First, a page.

It is said, by some sources, that the French Commander in Chief, Admiral Villeneuve, lost the battle in HMS Victory's first shot from her massive 68 pdr Carronades mounted on her forecastle. It is reported that a shot from one of these, a hollow caste iron ball filled with steel balls or "grape" shot, struck the French flagship, the Bucentaure's mizzen mast directly above Villeneuve's staff, killing most of them and leaving the Admiral unable to communicate in the first vital minutes of the battle. It is ironic that Nelson had ordered his Flag Captain to pass ahead of the Bucentaure, between that ship and the huge Santissima Trinidade - at 130 guns the largest warship then afloat - but Victory had been unable to make sufficient speed to do this and so passed between Bucentaure and the next ship astern to collide with Redoubtable which had been deliberately positioned by her Captain to bring this about. Had she passed ahead of Bucentaure, Nelson may well have survived and Villeneuve may well have succeeded in bringing about a slightly different outcome.

Once the two fleets had become fully engaged in what was more of a melee than a battle - the wind fell away to a mere breeze and most ship's crawled into position, some not reaching the engagement until almost nightfall - each ship basically fought whoever was nearest and in range of their guns. Victory was grappled by Redoubtable and their yards were lashed together by Captain Lucas' crew, who also slammed shut their gun ports and concentrated on musketry against Victory's upper deck guncrews and officers. Victory's gunners however, continued to fire their massive cannon into Redoubtable, the muzzles of the massive 32 pdrs on her lower gun deck actually resting against the Redoubtable as they fired! A further British ship found herself enmeshed in the Redoubtable's disengaged side and then had to row a boat around to ask Victory to depress her guns as they were damaging the newcomer. This in turn meant that these heavy guns were now blasting their shot through the bilges of the Redoubtable whose pumps had also been shot away and so she was basically being held afloat by the two British ships.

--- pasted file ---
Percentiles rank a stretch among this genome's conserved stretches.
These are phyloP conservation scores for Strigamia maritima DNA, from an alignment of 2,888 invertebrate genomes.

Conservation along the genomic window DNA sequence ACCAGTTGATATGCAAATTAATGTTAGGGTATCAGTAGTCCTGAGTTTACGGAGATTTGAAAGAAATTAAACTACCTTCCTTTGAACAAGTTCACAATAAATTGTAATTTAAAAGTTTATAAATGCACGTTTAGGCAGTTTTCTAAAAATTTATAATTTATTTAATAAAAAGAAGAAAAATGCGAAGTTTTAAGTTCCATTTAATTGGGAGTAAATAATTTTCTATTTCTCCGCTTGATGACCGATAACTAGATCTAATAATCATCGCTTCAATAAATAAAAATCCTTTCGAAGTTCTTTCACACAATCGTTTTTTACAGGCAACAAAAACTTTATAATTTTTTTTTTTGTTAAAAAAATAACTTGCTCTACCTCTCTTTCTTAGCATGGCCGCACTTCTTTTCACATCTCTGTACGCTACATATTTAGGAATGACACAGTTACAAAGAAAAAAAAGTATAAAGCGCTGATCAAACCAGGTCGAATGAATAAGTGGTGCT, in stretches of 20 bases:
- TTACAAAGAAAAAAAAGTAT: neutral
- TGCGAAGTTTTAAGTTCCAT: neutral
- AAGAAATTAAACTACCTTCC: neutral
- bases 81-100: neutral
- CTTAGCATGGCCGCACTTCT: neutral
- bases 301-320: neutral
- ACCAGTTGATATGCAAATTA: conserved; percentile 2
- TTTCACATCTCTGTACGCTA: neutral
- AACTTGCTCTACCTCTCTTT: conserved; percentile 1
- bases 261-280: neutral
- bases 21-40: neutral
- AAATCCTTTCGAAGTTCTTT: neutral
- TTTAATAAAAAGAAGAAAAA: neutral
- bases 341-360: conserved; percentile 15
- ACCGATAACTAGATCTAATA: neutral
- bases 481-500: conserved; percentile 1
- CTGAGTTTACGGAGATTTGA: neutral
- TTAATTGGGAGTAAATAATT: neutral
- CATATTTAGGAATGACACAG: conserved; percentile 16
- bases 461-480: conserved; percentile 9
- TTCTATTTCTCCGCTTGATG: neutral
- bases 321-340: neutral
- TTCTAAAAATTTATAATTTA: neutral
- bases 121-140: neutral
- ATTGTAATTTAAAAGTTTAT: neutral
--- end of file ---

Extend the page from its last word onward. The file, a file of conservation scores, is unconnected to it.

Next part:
Captain Lucas actually sent word aboard both ships demanding assistance to keep his ship afloat as, if she sank, there was the potential for her to take both Victory and the second ship (possibly, if memory serves me, the Temeraire, a former French ship captured and taken into British service) with her to the bottom. As it was, shortly thereafter, Redoubtable was forced to surrender but the ship was beyond saving, and sank in the subsequent storm.

Much has been written about the battle and it's aftermath, and many have doubted the willingness to fight of the Spanish and French ships which failed to engage during the action. What tends to get overlooked is that Nelson had taken a very bold step, one which Admiral Scheer refused at Jutland (Skagerak to the German side), of sailing his ships into the "crossed T" where they would be subjected to a punishing fire from the massed ships ahead while being unable to reply effectively themselves. In so doing he split the opposing fleet and the ships ahead and astern of the engagement found themselves with the almost impossible task of trying to beat to windward in the dying breeze to join the engagement.

The second matter which tends to get overlooked is that the British seamen could fire three to four times for each shot fired by their opponents. It was this massive rate of fire which carried the day for them, once they got into a firing position, their sheer volume of fire meant that their opponents soon found themselves suffering enormous damage. Secondly, as each ship sailed through a gap in the line of French and Spanish ships, she was able to pour all her fire power into the vulnerable bow or stern of the ships either side of her. Given an estimated time of four minutes to sail through the gap, this meant that each of Victory's 52 guns on each side would have fired at least seven shots as they passed between the Bucentaure and the ship astern of her! What this did to the Bucentaure can best be judged by "the butcher's bill" as it resulted in over 400 of her crew becoming casualties very early in the battle, with her wheel shot away and her stern in ruins. This left them unable to service the remaining guns (raking fire of this kind usually dismounted guns and left the gundeck a shambles of overturned guns and carriages, dead, dying and injured) and even fewer "Topmen" to work the ship and keep her under command. It frequently also severed the tiller lines and destroyed the head of the rudder, thereby destroying the ship's ability to steer as well.

Small wonder then, that this battle has left the indelible mark that it has, for, until Jutland, nothing like it would be seen at sea again. It ended the French intention of invasion of England, turning the Grand Armee' East to Austria, Prussia and its abortive assault on Moscow. So, in one sense, it was the beginning of the road which led ultimately to Waterloo and the destruction of the Napoleonic tradition of victory for French arms.